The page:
Written by Callum Hutton
Imagine this: You’re walking through a stunning valley of luscious greens and a flowing river by your side. You’re carrying an impractical amount of cargo on your back and there’s a baby in a glass pod strapped to your chest. You take a moment to rest and take in the nature around you. You walk up to the river and stand on the bank, watching as it flows from the mountains to the ocean. It’s beautiful. What could add to this picture? Urinating into the river while the baby laughs. He gives you a thumbs up. True harmony.
That was the first thing I remember about playing Death Stranding. Much like the rest of Hideo Kojima’s games, it finds the fine balance between the serious and the surreal. This has been worth the wait. Since 2015, when Kojima was suddenly removed from Konami – a company he had worked with since 1986, we have heard little from him. Shortly after, he started his own studio – Kojima Productions – and started work on a new game, which seemed more and more elusive the more it was revealed to the public.
I pre-ordered the game and sat waiting for the midnight release. I didn’t sleep that night, that’s how much I anticipated the game. I stayed up playing it for 24 hours.
In terms of tone, it is the best I have seen in a long time. The direction of the story and gameplay – especially the combination of the wide-open landscapes and Low Roar’s music – struck something deep within me. You feel the weight of the character’s journey as he delivers each piece of cargo to its destination.
The music swells as you reach your goal and you are thanked by the recipient and, a lot of the time, the online community. It feels genuine and optimistic in a world split apart by the devastating Death Stranding event.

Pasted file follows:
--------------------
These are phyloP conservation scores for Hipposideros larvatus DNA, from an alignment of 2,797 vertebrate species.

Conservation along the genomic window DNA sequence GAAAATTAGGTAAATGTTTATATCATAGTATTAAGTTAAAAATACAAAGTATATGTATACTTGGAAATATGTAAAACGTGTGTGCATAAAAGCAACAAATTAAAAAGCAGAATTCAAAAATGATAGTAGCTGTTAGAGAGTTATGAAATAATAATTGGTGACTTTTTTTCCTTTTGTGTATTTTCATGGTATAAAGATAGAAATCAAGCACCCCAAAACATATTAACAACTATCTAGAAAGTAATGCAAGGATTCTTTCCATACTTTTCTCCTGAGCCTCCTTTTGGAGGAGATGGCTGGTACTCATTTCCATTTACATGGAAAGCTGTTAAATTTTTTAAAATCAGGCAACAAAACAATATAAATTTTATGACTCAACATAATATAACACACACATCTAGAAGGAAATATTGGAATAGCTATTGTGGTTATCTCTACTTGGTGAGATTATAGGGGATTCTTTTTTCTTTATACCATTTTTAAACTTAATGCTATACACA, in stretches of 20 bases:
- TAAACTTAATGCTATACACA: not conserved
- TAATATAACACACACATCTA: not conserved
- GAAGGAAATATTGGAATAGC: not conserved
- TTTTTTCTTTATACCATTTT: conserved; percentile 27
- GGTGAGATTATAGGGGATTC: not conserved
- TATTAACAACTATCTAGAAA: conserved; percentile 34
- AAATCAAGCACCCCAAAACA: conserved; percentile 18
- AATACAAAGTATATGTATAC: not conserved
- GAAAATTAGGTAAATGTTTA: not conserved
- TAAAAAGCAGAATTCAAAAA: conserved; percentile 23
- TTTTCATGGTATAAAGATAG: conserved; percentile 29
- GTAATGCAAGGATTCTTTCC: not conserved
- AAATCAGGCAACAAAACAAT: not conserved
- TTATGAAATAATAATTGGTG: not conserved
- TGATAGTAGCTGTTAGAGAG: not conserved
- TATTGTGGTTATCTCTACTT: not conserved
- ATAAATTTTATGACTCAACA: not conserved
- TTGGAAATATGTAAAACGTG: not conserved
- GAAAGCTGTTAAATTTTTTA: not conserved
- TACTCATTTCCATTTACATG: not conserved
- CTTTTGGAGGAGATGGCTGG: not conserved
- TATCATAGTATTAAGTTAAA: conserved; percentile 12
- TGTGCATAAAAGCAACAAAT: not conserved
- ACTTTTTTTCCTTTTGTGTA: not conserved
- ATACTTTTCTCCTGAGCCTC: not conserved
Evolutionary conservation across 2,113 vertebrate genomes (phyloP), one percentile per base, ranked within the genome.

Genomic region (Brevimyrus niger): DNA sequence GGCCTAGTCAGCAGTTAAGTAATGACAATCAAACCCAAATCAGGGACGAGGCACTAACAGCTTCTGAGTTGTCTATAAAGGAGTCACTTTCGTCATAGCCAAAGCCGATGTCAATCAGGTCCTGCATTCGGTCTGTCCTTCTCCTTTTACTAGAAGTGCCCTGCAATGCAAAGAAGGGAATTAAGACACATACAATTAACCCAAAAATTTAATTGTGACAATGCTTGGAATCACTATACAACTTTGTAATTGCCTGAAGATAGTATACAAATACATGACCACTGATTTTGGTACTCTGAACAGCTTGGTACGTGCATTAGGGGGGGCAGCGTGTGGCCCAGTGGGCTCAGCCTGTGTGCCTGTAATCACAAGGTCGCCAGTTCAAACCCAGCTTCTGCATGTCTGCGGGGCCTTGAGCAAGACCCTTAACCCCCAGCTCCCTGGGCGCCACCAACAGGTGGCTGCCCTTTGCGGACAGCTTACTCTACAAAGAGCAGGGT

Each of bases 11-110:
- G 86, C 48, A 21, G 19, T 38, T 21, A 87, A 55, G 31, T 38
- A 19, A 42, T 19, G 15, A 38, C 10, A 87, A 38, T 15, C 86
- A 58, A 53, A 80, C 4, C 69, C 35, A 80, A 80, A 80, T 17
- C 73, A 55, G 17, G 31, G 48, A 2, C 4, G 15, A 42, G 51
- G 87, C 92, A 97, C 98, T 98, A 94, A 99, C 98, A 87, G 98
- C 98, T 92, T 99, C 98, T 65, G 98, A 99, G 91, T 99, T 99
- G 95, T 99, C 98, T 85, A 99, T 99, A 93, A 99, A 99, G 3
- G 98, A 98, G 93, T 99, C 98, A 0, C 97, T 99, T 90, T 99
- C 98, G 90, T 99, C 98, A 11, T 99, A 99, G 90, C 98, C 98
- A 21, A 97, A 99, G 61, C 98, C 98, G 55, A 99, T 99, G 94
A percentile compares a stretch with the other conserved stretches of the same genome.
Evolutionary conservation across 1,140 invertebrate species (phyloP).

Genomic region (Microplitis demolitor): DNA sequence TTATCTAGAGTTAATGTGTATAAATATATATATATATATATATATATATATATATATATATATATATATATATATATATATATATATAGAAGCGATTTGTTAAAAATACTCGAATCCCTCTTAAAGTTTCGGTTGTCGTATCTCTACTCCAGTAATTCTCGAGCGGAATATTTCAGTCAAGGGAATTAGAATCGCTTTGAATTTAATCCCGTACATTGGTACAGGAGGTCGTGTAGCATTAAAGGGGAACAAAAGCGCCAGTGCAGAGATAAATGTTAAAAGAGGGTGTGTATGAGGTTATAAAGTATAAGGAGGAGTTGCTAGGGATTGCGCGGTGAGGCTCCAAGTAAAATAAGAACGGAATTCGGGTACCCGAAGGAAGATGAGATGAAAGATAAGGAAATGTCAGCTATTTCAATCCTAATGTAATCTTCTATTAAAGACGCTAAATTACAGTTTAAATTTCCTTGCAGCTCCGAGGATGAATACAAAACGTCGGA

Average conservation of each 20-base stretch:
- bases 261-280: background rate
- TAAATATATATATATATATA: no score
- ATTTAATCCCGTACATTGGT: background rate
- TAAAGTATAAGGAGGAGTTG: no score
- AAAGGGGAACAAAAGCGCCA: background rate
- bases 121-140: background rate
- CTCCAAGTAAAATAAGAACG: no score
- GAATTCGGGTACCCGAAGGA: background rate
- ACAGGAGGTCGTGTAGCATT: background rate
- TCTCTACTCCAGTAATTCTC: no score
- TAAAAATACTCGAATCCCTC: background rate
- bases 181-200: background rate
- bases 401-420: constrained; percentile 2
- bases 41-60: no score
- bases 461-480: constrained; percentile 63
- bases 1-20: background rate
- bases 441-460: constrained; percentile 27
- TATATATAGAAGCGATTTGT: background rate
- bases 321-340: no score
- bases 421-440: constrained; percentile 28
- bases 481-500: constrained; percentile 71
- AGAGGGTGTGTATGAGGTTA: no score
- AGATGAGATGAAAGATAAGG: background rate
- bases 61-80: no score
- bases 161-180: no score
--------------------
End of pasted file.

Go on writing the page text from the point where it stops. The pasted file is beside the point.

In terms of the online aspect, I feel that the approach is executed well; while you never have physical contact with a player – you never even see another player, which adds to the isolation of the world – you can use whatever is dropped or placed down by someone else. This also means that you can place things like ladders, climbing ropes, bridges, roads or ziplines in places that can help you and other players. Even abandoned vehicles can be used by other players. You get ‘likes’ for this, too.
The plot is confusing initially the first few hours or so, but as you piece together what led to the devastation and make sense of the more surreal elements; you have an interesting story that changes how you initially perceived the world of Death Stranding.
While the gameplay can be clunky at times, it’s never ruined my immersion or detracted from the unique experience that the game offers.
For Hideo Kojima’s newest and first game as an independent producer, it stands up to his legacy by providing a challenging, surreal, and altogether beautiful game. I hope you, too, enjoy the story of Sam Porter Bridges and his journey through gorgeous valleys, harrowingly devastated lands, and bitter mountain blizzards as you rebuild America.